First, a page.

Classified as an endangered species since 1967, Florida manatees are as endearing as they are fascinating. These curioius animals have no natural enemies and are, in fact, quite friendly with humans—although we’re the primary cause of their decline via boating incidents and our contributions to environmental decay. Their designation in the 1973 revision of The Endangered Species Act is crystal clear: anyone who harasses, harms, hunts, wounds, pursues, shoots, captures, kills, or collects them will pay a hefty fine and spend up to a year in jail.
Interacting with manatees in a legal and ethical way, though, is easy if you know where to go. The springs of Kings Bay, for example, at the end of Crystal River in Central Florida is a hotspot for the aquatic mammals, chiefly because of its constant 72-degree temperature. Manatees migrate there each winter to protect themselves from the cold waters of the Gulf of Mexico just as many northern-dwelling birds fly south for the winter, and while most return to the gulf in the warmer months, a few “permanent residents” remain in Kings Bay throughout the year. A handful of other manatee-rich environments exist throughout the sunshine state as well. Here are the ins and outs of visiting them.
Manatee Encounter Etiquette
Florida’s laws protecting manatees date all the way back to 1893. With so much history bolstering the state’s dedication to keeping them safe and with strong federal enforcement bringing up the rear, it’s obvious that obeying laws is critical while planning or enjoying any interaction with them.
About 10 feet long and weighing more than 1,000 pounds, the average adult manatee is friendly but easily scared. That’s why it’s important to follow some basic guidelines when they’re near: Chiefly, whether you’re encountering them while paddleboarding, kayaking, or swimming, it’s important to give them their space and let them come to you.
If you’re in a place where swimming with manatees is allowed by law, it’s wise to mimic the slow-motion grace of the animal itself, to refrain from kicking up sand with your flippers, and to never isolate a manatee away from the others. In designated places where it’s lawful to touch one, it must be done gently and with an open hand. As huggable as these sweet creatures might be, a light, one-handed touch is all that’s permitted.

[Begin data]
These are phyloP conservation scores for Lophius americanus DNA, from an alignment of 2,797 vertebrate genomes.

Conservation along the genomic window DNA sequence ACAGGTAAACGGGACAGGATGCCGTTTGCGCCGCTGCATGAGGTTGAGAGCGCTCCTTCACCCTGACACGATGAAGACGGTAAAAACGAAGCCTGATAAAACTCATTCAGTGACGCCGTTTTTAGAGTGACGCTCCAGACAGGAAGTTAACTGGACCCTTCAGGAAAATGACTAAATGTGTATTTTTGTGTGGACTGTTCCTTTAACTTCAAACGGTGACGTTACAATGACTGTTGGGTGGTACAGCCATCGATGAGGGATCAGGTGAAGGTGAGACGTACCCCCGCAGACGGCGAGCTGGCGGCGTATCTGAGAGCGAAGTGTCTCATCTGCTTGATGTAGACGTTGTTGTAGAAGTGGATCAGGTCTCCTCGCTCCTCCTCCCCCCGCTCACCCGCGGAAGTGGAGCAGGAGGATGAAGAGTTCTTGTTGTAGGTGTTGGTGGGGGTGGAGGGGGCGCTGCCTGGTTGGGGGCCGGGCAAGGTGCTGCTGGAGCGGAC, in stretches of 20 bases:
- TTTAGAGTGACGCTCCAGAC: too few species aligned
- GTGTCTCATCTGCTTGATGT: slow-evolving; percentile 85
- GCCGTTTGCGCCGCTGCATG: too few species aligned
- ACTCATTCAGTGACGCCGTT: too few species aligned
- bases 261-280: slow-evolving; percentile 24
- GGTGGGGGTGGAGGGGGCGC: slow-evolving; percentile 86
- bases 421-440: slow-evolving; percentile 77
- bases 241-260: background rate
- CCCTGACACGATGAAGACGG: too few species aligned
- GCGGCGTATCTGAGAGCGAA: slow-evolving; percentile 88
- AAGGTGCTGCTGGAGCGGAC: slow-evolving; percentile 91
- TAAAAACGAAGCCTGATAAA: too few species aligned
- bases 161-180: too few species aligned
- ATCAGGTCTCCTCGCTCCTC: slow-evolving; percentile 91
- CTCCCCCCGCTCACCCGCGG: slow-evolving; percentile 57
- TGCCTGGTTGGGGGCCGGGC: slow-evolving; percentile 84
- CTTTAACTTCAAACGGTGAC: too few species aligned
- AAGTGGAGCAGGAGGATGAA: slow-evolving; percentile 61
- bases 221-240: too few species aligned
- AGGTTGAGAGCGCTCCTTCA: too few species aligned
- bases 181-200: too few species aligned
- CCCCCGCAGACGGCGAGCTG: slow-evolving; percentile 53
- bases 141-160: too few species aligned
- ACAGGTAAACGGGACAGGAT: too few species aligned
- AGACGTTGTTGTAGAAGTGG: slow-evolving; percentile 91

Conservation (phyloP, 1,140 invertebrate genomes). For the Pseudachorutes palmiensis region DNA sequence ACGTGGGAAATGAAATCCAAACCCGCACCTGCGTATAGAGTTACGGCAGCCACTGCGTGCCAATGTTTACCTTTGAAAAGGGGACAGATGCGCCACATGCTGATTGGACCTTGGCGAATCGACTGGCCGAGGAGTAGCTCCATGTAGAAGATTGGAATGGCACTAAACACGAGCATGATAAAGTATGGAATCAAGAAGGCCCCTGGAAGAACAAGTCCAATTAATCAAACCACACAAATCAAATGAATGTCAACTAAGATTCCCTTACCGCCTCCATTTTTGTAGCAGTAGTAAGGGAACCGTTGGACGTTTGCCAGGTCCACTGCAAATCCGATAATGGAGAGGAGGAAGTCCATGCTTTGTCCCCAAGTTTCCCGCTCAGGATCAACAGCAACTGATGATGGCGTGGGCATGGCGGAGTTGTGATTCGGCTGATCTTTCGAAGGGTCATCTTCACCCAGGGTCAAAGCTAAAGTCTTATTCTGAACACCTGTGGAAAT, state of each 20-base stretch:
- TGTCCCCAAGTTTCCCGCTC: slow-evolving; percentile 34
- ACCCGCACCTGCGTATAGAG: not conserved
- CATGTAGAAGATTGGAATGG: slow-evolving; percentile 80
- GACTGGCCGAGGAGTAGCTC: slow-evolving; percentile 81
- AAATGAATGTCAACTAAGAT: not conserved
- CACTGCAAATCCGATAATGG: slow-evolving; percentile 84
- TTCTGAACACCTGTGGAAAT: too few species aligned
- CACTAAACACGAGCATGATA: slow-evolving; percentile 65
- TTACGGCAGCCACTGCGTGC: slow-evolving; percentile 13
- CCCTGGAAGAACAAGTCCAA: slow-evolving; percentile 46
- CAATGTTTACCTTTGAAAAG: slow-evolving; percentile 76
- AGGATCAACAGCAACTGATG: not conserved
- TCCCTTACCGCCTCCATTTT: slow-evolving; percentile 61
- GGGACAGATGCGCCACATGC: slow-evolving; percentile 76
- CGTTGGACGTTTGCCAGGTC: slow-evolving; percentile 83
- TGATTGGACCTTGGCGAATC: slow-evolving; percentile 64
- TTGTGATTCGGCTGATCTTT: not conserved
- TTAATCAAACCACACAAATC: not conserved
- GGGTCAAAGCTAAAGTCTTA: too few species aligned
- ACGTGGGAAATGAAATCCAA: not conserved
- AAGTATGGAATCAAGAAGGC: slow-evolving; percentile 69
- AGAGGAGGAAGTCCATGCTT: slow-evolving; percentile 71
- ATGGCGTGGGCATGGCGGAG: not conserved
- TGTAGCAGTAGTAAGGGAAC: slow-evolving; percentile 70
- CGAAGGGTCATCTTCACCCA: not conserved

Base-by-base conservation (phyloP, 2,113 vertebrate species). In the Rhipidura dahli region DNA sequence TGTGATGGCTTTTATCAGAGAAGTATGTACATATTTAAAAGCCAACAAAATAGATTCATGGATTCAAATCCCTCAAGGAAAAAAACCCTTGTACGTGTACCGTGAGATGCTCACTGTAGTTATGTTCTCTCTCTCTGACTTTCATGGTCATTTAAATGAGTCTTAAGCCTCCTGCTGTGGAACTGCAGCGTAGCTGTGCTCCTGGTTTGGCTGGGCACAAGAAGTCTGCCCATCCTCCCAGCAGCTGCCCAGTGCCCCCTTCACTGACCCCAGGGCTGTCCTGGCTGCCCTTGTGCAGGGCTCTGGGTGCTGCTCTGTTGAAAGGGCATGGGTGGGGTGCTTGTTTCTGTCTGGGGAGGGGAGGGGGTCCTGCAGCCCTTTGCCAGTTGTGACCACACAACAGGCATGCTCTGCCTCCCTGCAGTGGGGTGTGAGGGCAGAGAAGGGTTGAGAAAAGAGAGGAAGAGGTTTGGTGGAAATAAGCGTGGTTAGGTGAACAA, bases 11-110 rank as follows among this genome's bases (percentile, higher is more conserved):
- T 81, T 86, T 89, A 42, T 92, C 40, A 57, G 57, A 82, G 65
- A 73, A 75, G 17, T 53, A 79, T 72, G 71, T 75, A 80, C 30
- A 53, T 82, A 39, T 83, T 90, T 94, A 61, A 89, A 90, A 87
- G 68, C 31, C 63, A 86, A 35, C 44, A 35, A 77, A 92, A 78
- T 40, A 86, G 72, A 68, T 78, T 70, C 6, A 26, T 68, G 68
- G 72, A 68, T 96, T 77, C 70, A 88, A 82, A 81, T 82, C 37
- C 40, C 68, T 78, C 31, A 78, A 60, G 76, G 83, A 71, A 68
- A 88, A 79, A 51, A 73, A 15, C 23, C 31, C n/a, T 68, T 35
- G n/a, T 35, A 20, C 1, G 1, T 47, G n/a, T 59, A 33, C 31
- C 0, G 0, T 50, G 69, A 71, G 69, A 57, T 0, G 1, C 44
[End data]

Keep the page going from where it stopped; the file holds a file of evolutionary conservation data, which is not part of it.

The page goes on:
While the occasional manatee can be found in many parts of the sunshine state, they congregate in the greatest numbers in three select places: Blue Spring State Park, the Cape Canaveral National Seashore North District, and—the holy grail of manatee-spotting—Crystal River, where it meets Kings Bay just east of the Gulf of Mexico. Each location features very different restrictions and guidelines for human interaction with manatees, but you’ll find unique and profound opportunities to see them up close and admire their gentle beauty at all of them.
Blue Spring State Park in Orange City is home to growing numbers of manatees. A designated manatee refuge, it offers views of several hundred manatees at a time from its overlooks during colder weather, and while swimming and diving with manatees in the park is strictly prohibited (and the rule strongly enforced), the spectacle of so many beautiful creatures converging in one place is nonetheless unforgettable.
The Cape Canaveral National Seashore North District, 65 miles northeast of Orlando, is a popular destination for coastal paddlers who love manatees. The wildlife sanctuary is a mecca for the gentle creatures, thanks in part to its designation as a wildlife sanctuary where their safety is a top priority.
And over toward the Gulf of Mexico, a three-hour manatee swim tour with River Ventures puts you directly into the waters of Crystal River, allowing you to interact with any and all manatees who swim by to say hello. During the winter, the area is home to a large population of manatees, although some remain in the summer months as well. Since 1988, Kings Bay has been the site of the U.S. Fish and Wildlife Service’s Crystal River National Wildlife Refuge offices and visitor's center, dedicated to protection and public education, and it’s an essential piece of the puzzle when it comes to enforcing conservation and ensuring that the manatee population is able to flourish once again.